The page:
• copy the design
• count the number of cubes used in your design
• compare this number to the number of cubes in the solid

1) Number of cubes: __________


5

2) Number of cubes: __________


8

3) Number of cubes: __________


12

4) Number of cubes: __________


10

5) Number of cubes: __________


10

* Adapted from Spatial Visualisation, The Mathematics Teacher, vol. 77, no. 8, November 1984.
Spatial Sense Activity 2 continued

VI. Reproduce the figures below.

1 2

3 4

5 6
Spatial Sense Activity 2 continued

VII. Adding and Subtracting Cubes

For solids 1 to 4:

• construct the solid

• take away the cube (or cubes) which are shaded and draw the resulting solid.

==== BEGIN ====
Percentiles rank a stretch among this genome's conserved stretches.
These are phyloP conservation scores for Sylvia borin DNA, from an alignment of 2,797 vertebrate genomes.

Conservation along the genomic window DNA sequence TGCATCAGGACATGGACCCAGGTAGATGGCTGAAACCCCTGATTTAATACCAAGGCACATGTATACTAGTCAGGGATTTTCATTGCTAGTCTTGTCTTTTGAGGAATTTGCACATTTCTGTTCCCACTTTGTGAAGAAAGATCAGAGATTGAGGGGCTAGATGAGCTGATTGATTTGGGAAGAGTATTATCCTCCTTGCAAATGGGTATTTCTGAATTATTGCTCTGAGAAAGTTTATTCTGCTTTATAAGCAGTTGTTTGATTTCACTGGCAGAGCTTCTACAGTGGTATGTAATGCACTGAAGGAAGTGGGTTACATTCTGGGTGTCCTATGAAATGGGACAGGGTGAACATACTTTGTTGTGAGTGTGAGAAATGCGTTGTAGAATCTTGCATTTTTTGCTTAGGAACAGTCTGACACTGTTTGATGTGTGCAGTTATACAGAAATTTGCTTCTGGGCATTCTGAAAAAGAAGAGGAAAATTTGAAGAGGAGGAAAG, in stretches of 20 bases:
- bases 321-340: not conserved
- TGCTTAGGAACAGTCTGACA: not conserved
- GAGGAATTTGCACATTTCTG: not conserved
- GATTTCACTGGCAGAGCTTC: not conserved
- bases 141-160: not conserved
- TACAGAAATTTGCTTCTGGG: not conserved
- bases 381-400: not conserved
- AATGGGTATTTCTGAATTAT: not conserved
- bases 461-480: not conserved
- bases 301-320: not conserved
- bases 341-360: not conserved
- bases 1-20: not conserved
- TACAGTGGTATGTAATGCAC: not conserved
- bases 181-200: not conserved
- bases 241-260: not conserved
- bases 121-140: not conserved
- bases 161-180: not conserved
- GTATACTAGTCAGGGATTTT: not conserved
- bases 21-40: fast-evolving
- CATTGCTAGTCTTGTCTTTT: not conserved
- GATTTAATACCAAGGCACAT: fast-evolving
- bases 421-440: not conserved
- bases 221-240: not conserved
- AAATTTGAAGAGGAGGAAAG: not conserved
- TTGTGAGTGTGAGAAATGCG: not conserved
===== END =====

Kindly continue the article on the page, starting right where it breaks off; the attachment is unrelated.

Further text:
1 2 3 4

* Adapted from Spatial Visualisation, The Mathematics Teacher, vol. 77, no. 8, November 1984.
Spatial Sense Activity 2 continued

For solids 5 to 7:

• construct the solid

• add a cube to each shaded face and draw the resulting solid

5 6 7

* Adapted from Spatial Visualisation, The Mathematics Teacher, vol. 77, no. 8, November 1984.
Spatial Sense Activity 2 continued

Brain Teasers

1) There are 14 cubes in the structure, which sits on a table. The face of each
cube has an area of 1 m 2. If you paint the exposed surface, how many square
metres do you paint?

33 m2

2) Assume that there are no cubes missing from the back of this stack.

28
(a) How many cubes are in the stack?

(b) If you painted the outside of the stack green, including the bottom, what
fraction of the cubes would have the following numbers of green faces?